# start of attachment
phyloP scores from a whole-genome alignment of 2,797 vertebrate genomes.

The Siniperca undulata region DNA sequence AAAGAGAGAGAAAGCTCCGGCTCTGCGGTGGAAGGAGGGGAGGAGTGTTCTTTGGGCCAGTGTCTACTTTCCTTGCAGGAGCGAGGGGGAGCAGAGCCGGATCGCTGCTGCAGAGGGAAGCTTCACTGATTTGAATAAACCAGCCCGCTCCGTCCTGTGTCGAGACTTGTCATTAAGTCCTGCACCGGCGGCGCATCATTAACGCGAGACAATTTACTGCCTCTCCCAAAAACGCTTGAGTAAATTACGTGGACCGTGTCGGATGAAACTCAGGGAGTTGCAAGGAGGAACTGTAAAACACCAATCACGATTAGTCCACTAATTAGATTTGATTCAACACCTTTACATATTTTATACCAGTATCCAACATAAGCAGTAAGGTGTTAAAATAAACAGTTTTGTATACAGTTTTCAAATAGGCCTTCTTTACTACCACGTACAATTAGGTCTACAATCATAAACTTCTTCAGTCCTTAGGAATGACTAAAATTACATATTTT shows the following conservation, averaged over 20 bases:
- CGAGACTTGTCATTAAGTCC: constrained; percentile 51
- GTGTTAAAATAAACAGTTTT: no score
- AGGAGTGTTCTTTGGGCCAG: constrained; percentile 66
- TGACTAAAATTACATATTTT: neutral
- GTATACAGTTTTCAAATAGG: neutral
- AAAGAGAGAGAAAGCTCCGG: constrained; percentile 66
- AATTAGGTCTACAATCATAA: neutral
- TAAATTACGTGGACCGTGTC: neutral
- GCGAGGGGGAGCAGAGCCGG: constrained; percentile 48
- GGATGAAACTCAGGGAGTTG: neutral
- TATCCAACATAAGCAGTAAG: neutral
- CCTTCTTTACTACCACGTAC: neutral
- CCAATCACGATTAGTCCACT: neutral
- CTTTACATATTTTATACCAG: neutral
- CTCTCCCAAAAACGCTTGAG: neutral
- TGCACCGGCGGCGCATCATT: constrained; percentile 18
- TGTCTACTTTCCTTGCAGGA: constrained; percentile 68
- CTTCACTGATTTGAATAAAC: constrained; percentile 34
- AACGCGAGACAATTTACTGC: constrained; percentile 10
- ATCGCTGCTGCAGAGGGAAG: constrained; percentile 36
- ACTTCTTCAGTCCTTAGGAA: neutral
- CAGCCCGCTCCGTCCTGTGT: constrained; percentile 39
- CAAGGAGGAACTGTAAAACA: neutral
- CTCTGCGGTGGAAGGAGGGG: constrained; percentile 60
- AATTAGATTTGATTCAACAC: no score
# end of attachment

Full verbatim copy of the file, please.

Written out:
phyloP scores from a whole-genome alignment of 2,797 vertebrate genomes.

The Siniperca undulata region DNA sequence AAAGAGAGAGAAAGCTCCGGCTCTGCGGTGGAAGGAGGGGAGGAGTGTTCTTTGGGCCAGTGTCTACTTTCCTTGCAGGAGCGAGGGGGAGCAGAGCCGGATCGCTGCTGCAGAGGGAAGCTTCACTGATTTGAATAAACCAGCCCGCTCCGTCCTGTGTCGAGACTTGTCATTAAGTCCTGCACCGGCGGCGCATCATTAACGCGAGACAATTTACTGCCTCTCCCAAAAACGCTTGAGTAAATTACGTGGACCGTGTCGGATGAAACTCAGGGAGTTGCAAGGAGGAACTGTAAAACACCAATCACGATTAGTCCACTAATTAGATTTGATTCAACACCTTTACATATTTTATACCAGTATCCAACATAAGCAGTAAGGTGTTAAAATAAACAGTTTTGTATACAGTTTTCAAATAGGCCTTCTTTACTACCACGTACAATTAGGTCTACAATCATAAACTTCTTCAGTCCTTAGGAATGACTAAAATTACATATTTT shows the following conservation, averaged over 20 bases:
- CGAGACTTGTCATTAAGTCC: constrained; percentile 51
- GTGTTAAAATAAACAGTTTT: no score
- AGGAGTGTTCTTTGGGCCAG: constrained; percentile 66
- TGACTAAAATTACATATTTT: neutral
- GTATACAGTTTTCAAATAGG: neutral
- AAAGAGAGAGAAAGCTCCGG: constrained; percentile 66
- AATTAGGTCTACAATCATAA: neutral
- TAAATTACGTGGACCGTGTC: neutral
- GCGAGGGGGAGCAGAGCCGG: constrained; percentile 48
- GGATGAAACTCAGGGAGTTG: neutral
- TATCCAACATAAGCAGTAAG: neutral
- CCTTCTTTACTACCACGTAC: neutral
- CCAATCACGATTAGTCCACT: neutral
- CTTTACATATTTTATACCAG: neutral
- CTCTCCCAAAAACGCTTGAG: neutral
- TGCACCGGCGGCGCATCATT: constrained; percentile 18
- TGTCTACTTTCCTTGCAGGA: constrained; percentile 68
- CTTCACTGATTTGAATAAAC: constrained; percentile 34
- AACGCGAGACAATTTACTGC: constrained; percentile 10
- ATCGCTGCTGCAGAGGGAAG: constrained; percentile 36
- ACTTCTTCAGTCCTTAGGAA: neutral
- CAGCCCGCTCCGTCCTGTGT: constrained; percentile 39
- CAAGGAGGAACTGTAAAACA: neutral
- CTCTGCGGTGGAAGGAGGGG: constrained; percentile 60
- AATTAGATTTGATTCAACAC: no score